Boarding school ignored teen’s sickness complaints before she died, ex-staffers say

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A Native American teenager who died while attending a Utah boarding school for at-risk youth had been sick in the weeks beforehand, but staff members had been trained to assume students would lie about being ill and did not try to bring her to the hospital until the day she died, former staff members said in interviews.

Taylor Goodridge, 17, collapsed at Diamond Ranch Academy in Hurricane, Utah, on Dec. 20. While an official cause of death has not yet been determined, her family said in a lawsuit that they believe she died of sepsis, a life-threatening condition that arises from a body’s response to infection.

The Utah Department of Health and Human Services placed Diamond Ranch Academy’s license on “conditional status,” allowing it to remain open while the agency and the Hurricane Police Department investigate Taylor’s death. The Health and Human Services Department said the academy is “actively collaborating with investigators.”

Dean Goodridge, Taylor’s father, sued Diamond Ranch Academy in federal court on Dec. 30, alleging that the school knew his daughter was severely ill but told her to “suck it up” and take aspirin.

An attorney for Diamond Ranch said the facility has “substantial disagreement with many aspects” of the lawsuit and allegations by former staff members, but could not respond in detail because of federal privacy law governing education and medical records.

“One thing we have agreement on, it’s a tragic circumstance,” said Bill Frazier, the school’s attorney. “Any time you have a 17-year-old die, it’s horrendous and we’re crestfallen by it.”

NBC News spoke to seven former staff members of Diamond Ranch Academy, including five who said Taylor was ill on different occasions in the three months before her death but was not taken off campus to be evaluated. Four spoke on the condition of anonymity because they fear retaliation by the academy’s leadership. Their accounts echoed the claims made in Goodridge’s lawsuit.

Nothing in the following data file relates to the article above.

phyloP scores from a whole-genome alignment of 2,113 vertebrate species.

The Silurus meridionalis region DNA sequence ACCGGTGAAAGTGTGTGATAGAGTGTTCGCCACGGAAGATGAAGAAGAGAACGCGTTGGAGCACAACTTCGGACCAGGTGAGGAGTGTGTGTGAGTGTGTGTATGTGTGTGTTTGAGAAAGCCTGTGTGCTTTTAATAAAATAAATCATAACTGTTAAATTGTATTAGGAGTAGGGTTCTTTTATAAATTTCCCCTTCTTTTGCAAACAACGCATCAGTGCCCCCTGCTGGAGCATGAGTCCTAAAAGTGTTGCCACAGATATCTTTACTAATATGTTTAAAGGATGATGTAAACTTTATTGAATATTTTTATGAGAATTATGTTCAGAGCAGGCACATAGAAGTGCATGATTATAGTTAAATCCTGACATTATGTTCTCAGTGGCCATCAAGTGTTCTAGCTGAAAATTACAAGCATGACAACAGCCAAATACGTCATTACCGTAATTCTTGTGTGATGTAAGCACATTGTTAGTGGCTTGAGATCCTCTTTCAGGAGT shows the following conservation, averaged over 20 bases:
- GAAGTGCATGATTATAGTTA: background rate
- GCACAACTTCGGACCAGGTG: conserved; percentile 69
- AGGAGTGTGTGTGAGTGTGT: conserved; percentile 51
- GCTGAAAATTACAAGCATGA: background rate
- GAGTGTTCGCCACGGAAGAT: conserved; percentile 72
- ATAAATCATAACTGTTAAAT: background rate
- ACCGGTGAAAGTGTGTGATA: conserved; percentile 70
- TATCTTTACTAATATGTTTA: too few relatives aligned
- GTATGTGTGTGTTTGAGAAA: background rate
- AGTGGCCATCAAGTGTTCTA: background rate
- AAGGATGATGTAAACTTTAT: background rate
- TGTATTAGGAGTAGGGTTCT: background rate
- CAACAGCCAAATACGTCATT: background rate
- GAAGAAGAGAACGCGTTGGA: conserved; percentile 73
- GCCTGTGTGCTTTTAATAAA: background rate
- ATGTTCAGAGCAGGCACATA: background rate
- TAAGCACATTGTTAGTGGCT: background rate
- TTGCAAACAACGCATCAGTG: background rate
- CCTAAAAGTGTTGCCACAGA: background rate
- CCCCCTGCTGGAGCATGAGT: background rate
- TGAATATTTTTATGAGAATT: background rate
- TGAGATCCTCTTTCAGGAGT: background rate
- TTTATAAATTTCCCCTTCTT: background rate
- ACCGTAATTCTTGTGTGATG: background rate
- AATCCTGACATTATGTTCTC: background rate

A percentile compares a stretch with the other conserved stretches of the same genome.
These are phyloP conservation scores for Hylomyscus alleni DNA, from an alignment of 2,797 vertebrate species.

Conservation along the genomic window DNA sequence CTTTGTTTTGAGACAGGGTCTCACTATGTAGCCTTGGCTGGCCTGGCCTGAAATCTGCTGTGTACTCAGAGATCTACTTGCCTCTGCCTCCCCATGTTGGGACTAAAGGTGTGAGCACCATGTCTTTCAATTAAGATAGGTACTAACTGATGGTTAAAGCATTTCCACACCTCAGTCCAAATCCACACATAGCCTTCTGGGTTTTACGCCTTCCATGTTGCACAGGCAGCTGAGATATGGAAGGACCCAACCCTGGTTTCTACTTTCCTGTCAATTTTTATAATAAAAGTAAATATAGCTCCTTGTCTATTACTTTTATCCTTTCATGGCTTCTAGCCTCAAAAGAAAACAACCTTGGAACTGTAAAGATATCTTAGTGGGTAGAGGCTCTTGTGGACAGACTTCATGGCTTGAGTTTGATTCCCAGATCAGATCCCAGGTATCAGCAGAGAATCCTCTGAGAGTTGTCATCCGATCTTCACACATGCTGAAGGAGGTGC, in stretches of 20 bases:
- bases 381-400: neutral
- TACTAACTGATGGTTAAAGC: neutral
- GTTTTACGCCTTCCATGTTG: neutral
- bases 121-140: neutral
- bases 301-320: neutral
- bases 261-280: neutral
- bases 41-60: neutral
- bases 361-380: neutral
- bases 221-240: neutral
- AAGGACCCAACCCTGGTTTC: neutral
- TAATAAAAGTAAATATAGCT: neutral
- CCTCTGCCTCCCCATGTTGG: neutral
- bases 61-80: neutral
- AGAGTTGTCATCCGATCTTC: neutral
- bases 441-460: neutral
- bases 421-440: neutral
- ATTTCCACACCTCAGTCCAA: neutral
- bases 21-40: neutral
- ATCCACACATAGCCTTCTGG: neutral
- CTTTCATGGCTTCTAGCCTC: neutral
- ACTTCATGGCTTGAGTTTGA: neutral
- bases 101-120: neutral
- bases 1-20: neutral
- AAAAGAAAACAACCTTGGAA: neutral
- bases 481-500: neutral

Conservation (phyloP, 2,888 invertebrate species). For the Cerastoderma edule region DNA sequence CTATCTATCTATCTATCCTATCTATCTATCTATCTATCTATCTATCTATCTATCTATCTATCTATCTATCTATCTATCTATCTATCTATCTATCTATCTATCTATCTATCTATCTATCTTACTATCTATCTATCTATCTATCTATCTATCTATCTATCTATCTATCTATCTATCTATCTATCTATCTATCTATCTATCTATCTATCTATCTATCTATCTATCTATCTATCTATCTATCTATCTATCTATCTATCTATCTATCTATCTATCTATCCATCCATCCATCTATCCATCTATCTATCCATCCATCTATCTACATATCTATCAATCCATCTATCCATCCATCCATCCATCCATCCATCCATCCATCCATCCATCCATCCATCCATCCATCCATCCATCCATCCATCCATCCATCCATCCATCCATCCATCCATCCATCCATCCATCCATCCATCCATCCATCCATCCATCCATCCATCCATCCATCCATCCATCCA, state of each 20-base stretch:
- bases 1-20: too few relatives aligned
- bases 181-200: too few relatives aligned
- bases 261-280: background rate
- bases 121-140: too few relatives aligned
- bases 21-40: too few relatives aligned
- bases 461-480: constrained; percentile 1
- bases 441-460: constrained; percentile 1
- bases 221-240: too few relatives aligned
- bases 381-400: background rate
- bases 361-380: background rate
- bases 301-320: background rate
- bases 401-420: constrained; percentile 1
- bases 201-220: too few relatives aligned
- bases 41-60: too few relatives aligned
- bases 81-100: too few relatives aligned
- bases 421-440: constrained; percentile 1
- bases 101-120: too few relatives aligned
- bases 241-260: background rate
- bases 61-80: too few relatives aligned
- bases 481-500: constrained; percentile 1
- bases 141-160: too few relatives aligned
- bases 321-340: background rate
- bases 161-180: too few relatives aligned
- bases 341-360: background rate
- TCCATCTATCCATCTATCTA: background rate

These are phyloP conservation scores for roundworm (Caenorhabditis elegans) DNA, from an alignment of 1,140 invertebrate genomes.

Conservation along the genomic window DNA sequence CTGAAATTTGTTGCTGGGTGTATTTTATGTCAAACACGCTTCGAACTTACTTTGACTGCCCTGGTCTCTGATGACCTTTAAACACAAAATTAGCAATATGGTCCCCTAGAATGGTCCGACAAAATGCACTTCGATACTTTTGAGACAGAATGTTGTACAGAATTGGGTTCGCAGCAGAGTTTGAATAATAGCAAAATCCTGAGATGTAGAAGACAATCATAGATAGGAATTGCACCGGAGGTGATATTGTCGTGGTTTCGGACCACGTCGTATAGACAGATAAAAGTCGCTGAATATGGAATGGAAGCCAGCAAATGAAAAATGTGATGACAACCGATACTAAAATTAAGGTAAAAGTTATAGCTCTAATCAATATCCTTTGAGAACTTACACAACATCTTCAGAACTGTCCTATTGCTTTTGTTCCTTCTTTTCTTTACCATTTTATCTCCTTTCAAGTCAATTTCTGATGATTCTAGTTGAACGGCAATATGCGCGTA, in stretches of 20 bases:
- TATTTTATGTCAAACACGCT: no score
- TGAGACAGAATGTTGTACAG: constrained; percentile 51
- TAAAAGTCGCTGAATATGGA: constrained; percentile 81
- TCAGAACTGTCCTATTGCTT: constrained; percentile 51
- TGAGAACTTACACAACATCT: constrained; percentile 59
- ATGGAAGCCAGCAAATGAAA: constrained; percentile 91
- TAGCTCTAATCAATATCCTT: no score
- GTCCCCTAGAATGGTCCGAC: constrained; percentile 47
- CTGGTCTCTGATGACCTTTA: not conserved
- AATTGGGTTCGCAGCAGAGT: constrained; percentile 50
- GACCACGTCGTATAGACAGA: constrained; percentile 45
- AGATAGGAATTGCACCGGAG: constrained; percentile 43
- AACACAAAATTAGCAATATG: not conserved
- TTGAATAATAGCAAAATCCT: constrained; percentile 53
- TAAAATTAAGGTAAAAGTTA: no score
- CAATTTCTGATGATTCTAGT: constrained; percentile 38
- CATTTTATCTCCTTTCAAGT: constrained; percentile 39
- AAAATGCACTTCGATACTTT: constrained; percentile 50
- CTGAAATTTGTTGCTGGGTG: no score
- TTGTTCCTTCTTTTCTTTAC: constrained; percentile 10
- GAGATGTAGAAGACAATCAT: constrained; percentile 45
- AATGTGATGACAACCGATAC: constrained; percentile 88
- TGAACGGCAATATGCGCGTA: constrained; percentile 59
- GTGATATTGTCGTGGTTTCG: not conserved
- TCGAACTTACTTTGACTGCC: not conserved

“There would be nights she would throw up and staff didn’t care to do anything,” said Tianamarie Govan, who supervised girls during night shifts at Diamond Ranch Academy until Oct. 20, adding that Taylor was complaining of severe stomach and lower back pains at that time. “There were times I’d have to stay in her room to make sure she was OK. She had a really high fever one night, but the [supervisory] staff refused to allow me to use a thermometer to check it.”

Image: Taylor Goodridge. (Courtesy the Goodridge family)
Image: Taylor Goodridge. (Courtesy the Goodridge family)

Matt Thomas, who was a youth mentor at Diamond Ranch Academy until late December, said that he read a Dec. 19 staff memo that stated Taylor was so sick she did not want to go to lunch.

Facility records shared with NBC News by a former employee show that Taylor had vomited on at least three days in the week leading up to her death.

Another former staff member, who quit Diamond Ranch Academy in December, said that Taylor was vomiting multiple times a day and complaining of extreme stomach pain before she died. She looked pale and had a swollen stomach, the former staff member said.

“She wouldn’t be able to walk up to medical without help,” the former staff member said, referring to the office where staff medical professionals worked. “We’d have to carry her arms to get over there. It was really bad, and they didn’t do much for her besides giving her Gatorade powder.”

The seven former staff members all told NBC News that Diamond Ranch Academy management warned them that children who complained about feeling sick often did so to get attention, avoid homework or convince their parents to remove them. Only medical staff members could recommend that a child be taken to a hospital, but to do so generally would have required a staff member to leave campus, putting them out of sync with state-mandated ratios of adults to children, the former staff members said.

If children objected, they couldn’t tell their families because the school controlled who they could call, and limited and monitored their phone calls and letters with parents, the former staff members said.

“They’re trapped when they have a medical issue,” said Alan Mortensen, an attorney for the Goodridge family. “It’s not like if they disagree with what the staff is telling them that they can just walk out the door and go to the doctor, or even call their parents to take them to the doctor. It’s totally to the discretion of the school.”

Frazier, Diamond Ranch Academy’s lawyer, said many of the allegations from former staff members and the family’s lawsuit are “demonstrably false,” but the school declined to share more details due to the ongoing litigation and investigations. “DRA will continue to fully and transparently cooperate with all appropriate agencies,” he added. “DRA looks forward to presenting the facts in court.”